2. history’s shame

      "History's shame" could be interpreted as an understatement. Slavery generated extensive suffering through tearing apart families, destroying the spirits of African people, and many died. The effects still present today - seen with some still prevalent racist beliefs - demonstrate that slavery changed the course of American history.

      To view more about the history during this time period and how Maya Angelou impacted this crucial era of American history, view the Historical Context page note.

    3. Bringing the gifts that my ancestors gave, I am the dream and the hope of the slave.

      When talking about her ancestors, Angelou is referring to her great grandmother who was a slave (and passed away in 1942). By saying she is the dream, Angelou is attempting to set an example for others of her race in regards to rising above hard situations. Her goal with her work is to inspire change. She is demanding that society leave behind the negative effects of slavery and history of oppression with intent to rise above.

      Shown through her later works, Angelou's great success with not only poetry, but other aspects of American culture. being a poet of presidents, civil rights activist, filmmaker, actor, dancer, and above all educator. She was the first of many special experiences for the African American community; for instance, she served as the first black female street car driver in San Francisco, she wrote the first script by a black woman to be made into a Hollywood film, and her best-selling, award-winning autobiographical book (I Know Why the Caged Bird Sings) was one of the first ever written by an African American woman to generate widespread readership. Overall successful in her rise above the deep-rooted racist American beliefs as she played a major role in the civil rights movement.

    4. Leaving behind nights of terror and fear

      Referencing her personal experiences, she hopes to distance from the bad memories inflicted upon her and her community - leaving behind her race and moving towards equality. Specifically talking about the abuse that she endured as a child, but generally talking about the pain that African Americans were subjected to as a community. She will not let these events bring her down even if the whole world believes she should.

    5. Did you want to see me broken? Bowed head and lowered eyes?

      Another set of rhetorical questions, Angelou is painting a picture of defeat. Being direct and pertinent, she is accusing the oppressor for their actions. She is aware that her success is received with bitterness by the racist society. A few interpretations can be drawn from this stanza. This may literally be a picture of a slave who was abused and she is referring to a broken person. But it can also be taken as a person with a broken spirit as this poem is an autobiography. When Angelou was a young child, she was raped by her mother’s boyfriend and informed of his death after he was murdered soon after; the traumatic series of events led her to be almost completely mute for several years. This interpretation can be of her broken heart and broken spirit from those traumatic childhood experiences. Finally, a general interpretation applies this brokenness and defeat from challenge as an experience that everyone can undergo throughout their life - making it relatable and applicable to the general public, or someone who is experiencing similar despair.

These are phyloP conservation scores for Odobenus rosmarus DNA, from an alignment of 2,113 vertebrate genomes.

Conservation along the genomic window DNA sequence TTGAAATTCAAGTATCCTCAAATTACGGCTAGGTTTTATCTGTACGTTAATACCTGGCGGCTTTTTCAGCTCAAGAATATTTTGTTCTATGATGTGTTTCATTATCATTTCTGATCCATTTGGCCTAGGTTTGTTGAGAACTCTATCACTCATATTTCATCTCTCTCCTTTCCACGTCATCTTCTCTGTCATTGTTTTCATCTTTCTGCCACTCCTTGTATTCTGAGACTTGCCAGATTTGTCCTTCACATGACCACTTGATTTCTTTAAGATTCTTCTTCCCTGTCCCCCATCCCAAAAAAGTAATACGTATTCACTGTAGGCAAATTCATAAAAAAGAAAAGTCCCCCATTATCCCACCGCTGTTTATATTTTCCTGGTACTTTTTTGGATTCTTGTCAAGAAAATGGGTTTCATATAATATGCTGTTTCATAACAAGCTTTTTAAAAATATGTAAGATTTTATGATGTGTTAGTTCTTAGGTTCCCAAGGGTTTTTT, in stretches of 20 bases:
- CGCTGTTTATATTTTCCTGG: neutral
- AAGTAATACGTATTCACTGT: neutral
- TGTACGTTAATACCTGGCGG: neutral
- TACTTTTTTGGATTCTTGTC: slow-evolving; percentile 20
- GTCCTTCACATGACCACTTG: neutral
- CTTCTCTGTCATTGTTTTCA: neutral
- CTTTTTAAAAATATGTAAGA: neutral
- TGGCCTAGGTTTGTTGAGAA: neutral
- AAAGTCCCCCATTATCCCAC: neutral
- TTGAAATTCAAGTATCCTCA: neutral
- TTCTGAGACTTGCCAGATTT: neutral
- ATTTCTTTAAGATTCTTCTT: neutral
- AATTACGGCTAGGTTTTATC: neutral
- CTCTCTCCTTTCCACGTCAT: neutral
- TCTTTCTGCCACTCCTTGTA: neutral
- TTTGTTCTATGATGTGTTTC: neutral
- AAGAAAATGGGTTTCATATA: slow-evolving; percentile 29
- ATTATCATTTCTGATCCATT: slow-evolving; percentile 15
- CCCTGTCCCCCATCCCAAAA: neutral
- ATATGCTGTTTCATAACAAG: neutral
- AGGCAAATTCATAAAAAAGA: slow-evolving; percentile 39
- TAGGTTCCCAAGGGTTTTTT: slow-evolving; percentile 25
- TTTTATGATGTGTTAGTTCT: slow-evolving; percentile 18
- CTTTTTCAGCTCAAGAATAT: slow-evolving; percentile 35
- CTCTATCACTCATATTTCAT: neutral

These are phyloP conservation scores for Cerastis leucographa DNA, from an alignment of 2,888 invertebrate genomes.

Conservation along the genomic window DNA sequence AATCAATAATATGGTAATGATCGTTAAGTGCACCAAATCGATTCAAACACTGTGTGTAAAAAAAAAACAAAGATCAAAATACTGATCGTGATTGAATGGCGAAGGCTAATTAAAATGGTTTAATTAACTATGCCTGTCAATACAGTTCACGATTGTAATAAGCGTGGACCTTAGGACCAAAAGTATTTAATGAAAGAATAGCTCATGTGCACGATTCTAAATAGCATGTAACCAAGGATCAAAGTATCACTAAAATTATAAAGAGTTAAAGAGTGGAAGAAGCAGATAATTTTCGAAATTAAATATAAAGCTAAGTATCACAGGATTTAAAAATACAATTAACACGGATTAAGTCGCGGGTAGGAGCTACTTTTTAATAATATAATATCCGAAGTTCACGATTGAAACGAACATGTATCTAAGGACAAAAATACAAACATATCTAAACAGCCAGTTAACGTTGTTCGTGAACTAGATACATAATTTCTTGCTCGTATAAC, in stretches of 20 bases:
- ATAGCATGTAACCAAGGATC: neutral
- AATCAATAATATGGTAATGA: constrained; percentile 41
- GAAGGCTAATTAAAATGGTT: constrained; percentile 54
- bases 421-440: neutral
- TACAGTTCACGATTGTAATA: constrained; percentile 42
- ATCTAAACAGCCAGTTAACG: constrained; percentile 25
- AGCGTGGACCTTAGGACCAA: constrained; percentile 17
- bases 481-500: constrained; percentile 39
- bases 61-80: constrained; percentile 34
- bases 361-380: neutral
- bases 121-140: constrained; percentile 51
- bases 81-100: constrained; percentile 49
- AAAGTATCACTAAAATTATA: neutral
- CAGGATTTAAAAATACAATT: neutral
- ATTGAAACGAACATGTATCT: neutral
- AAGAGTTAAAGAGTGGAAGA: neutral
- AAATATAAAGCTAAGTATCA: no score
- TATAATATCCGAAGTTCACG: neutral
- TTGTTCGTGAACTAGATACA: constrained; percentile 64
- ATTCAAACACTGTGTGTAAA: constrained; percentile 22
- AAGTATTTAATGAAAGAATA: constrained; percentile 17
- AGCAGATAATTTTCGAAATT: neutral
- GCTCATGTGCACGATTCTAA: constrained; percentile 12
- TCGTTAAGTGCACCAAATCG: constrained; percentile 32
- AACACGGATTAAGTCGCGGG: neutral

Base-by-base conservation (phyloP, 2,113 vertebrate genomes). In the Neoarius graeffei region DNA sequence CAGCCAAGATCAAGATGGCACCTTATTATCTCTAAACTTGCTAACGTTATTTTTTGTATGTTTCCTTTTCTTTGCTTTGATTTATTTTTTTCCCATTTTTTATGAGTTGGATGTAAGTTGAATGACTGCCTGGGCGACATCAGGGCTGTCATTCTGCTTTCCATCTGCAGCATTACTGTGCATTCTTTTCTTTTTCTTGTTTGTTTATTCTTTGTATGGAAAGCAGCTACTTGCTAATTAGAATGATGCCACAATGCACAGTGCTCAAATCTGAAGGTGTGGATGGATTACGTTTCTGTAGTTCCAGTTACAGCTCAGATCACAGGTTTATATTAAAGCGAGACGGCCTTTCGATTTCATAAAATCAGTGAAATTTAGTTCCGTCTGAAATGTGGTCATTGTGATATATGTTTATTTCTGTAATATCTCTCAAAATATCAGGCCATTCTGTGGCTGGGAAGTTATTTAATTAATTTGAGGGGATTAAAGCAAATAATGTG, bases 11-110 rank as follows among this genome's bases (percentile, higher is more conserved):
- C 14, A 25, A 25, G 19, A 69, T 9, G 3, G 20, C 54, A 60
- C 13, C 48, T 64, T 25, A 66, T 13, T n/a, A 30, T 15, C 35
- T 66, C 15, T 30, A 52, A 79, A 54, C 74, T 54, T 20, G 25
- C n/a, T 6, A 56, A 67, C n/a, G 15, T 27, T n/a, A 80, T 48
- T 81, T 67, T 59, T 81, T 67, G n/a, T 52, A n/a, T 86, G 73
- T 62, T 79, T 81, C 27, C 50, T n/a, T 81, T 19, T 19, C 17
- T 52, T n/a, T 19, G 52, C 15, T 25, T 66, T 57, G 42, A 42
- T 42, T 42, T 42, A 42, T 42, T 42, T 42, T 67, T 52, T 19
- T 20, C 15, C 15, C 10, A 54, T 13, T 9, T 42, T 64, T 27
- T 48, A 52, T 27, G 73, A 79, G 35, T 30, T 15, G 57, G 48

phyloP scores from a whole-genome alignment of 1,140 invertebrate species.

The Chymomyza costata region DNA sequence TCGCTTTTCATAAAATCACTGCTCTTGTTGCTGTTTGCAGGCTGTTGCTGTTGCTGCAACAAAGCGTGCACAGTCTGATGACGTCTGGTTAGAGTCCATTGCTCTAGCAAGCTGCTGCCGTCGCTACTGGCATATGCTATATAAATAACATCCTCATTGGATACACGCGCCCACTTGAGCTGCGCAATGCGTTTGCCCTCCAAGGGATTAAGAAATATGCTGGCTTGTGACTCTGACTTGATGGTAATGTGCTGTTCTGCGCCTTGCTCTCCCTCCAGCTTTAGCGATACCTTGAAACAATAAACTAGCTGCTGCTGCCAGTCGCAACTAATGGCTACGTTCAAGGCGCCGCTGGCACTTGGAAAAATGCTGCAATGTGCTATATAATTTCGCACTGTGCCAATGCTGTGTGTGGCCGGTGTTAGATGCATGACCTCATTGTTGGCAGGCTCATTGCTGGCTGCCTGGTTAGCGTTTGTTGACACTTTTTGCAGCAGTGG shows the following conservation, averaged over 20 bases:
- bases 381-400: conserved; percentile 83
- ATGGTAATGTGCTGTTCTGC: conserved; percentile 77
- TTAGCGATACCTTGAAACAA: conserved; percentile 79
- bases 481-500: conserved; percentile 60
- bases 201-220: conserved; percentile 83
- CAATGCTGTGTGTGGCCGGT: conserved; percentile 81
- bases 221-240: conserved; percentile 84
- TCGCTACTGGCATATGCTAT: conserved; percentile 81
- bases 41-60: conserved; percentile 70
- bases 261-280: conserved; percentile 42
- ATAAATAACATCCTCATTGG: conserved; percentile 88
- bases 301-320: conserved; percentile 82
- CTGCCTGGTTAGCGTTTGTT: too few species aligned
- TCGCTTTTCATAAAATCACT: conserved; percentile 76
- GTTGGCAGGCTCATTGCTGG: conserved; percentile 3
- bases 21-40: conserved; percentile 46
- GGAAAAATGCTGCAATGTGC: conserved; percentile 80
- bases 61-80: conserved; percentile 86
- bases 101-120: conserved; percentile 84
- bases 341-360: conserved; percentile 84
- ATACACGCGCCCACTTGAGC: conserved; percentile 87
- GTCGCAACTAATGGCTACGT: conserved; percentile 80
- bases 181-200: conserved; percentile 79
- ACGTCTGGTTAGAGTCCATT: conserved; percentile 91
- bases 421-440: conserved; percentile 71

6. history

      With this poem, Angelou's goal is to try and highlight the past wrongs and present realities of oppressed minority groups, specifically African Americans. Here, she is directly referencing the long history that this group of people has with slavery. To explore more behind the extensive history of oppression, check out this timeline for Slavery in America.

    7. bitter, twisted lies

      Angelou is referring to biased literature, opinions, beliefs, etc. that were one-sided and dated. Born in 1928, Angelou was subjected to live through some of the worst oppression and inequality for people of color over the course of her lifetime. Although slavery had been abolished in 1865 following the ratification of the 13th amendment to the U.S. Constitution, she continued to experience its harmful and strong-willed effects on society and the African American people almost a century later. Using writing as an outlet for activism, Angelou and many other colored poets contributed to the great social and political gains for this group with the civil rights movement.

    1. The transformer model introduces the idea of instead of adding another complex mechanism (attention) to an already complex Seq2Seq model; we can simplify the solution by forgetting about everything else and just focusing on attention.
    1. The story is linear (the stages are followed in order, with no going back), uniform (they are followed the same way everywhere), progressive (the stages are “stages” in the first place, leading from lower to higher, more primitive to more sophisticated), deterministic (development is driven by technology, not human choice), and teleological (the process culminates in us).